When Robert Estrada returned from home after serving eight years the Marine Corps, he didn’t initially experience any symptoms of post-traumatic stress disorder. Crowds didn’t terrify him until two years later, when his daughter was born. By the time she was old enough to notice that her father couldn’t just enjoy strolling in the zoo or seeing a movie in a theater, Estrada had begun to accept the fact that something was wrong.
“I knew I was disappointing her,” he says.
PTSD affects 8 million adults each year and about four percent of men throughout their lifetimes, according to the U.S. Department of Veterans Affairs. While it is unclear how many fathers struggle with PTSD, about half of all American men are fathers so it isn’t farfetched to assume that roughly four million dads may be dealing with violent flashbacks, intrusive memories, debilitating panic attacks, and other PTSD symptoms. And since a growing body of evidence suggests that fathers are disproportionately affected by PTSD, eight million might actually be an underestimate. Without significant interventions, these fathers, including Estrada, will pass down suffering to millions and millions of kids.
Estrada’s PTSD symptoms remained dormant until he became a father and studies suggest that’s not unusual. There’s a strong link between fatherhood and PTSD. One study that looked at the records of more than 100,000 veterans found that those with dependent children were 40 percent more likely to be diagnosed with PTSD in their year returning home than non-parent. Numbers for formerly incarcerated fathers are harder to come by, but likely extremely significant given the outsized population of American dads in jails. Additional data from a smaller sample showed that, when children lived with their fathers at home, that alone increased the likelihood of the father experiencing more severe symptoms. Yet another study comparing more than 300 single and partnered veteran parents found that single parents faced the most dire symptoms.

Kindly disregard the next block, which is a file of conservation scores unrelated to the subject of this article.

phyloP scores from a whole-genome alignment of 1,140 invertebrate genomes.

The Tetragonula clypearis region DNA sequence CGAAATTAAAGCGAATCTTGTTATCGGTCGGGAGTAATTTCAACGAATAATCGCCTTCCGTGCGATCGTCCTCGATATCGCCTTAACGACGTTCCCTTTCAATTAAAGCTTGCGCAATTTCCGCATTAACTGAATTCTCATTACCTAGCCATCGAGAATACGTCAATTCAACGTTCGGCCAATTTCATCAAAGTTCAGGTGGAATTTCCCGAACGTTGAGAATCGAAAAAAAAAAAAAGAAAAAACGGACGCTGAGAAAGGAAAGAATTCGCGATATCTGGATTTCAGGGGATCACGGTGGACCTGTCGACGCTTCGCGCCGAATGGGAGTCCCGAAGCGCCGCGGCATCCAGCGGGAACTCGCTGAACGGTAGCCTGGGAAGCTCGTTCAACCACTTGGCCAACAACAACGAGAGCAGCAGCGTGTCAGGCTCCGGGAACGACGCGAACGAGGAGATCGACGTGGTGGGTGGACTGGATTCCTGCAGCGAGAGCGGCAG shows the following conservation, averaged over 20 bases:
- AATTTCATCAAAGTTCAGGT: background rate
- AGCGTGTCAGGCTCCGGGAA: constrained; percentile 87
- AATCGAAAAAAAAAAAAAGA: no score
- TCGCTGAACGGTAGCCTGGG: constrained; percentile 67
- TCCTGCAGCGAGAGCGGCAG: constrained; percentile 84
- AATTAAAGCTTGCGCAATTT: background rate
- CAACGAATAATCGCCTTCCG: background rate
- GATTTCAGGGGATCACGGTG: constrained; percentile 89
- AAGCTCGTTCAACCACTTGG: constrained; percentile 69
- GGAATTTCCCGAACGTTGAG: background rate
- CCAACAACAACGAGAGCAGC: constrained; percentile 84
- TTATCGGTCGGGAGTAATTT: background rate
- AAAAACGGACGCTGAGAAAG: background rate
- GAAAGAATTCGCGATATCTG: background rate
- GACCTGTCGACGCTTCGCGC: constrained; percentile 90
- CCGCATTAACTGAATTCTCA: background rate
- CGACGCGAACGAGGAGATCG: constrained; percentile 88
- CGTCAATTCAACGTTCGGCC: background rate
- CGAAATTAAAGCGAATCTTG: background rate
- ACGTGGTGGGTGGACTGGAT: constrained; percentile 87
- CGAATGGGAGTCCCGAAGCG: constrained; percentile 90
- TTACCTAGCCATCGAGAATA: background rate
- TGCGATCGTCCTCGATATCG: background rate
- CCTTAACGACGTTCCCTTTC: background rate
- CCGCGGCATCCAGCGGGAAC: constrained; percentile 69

One explanation for this may be that men don’t worry as much about threats—whether real or imagined and amplified by past trauma—until they have children and families to protect. Some experts add that the stress of being separated from loved ones and then returning home to them may intensify these symptoms, which could explain why family men face harsher symptoms.
But Suzannah Creech, a clinical psychologist and associate professor of Psychiatry at the University of Texas at Austin, tells Fatherly that there may be a more simple explanation—being a parent is stressful, and a combination of everyday parenting stressors could bring latent PTSD symptoms to the fore. She adds that family-oriented people are more motivated to seek treatment for medical issues. So the data may skew toward dads because dads (and married men, in general) are more likely to visit the doctor when their symptoms spiral out of control.
Estrada believes he was part of the latter group. “I didn’t want my daughter to see me that way.”
And with good reason. There is some evidence of that PTSD can be “contagious”, and that fathers who suffer from untreated mental health issues could have negative impacts on their children. It’s not that fathers can somehow pass along their nightmares or flashbacks to their children, Creech explains. Rather, specific PTSD symptoms can alter specific parenting behaviors which can, in turn, shape a child’s behavior. In a recent review of 20 studies on the topic published in Frontiers of Psychology, Creech divided flashbacks, nightmares, paranoia, avoidance, and other PTSD symptoms into three domains—behavioral avoidance and accommodation, cognitive processes and thematic content, and emotional disturbances.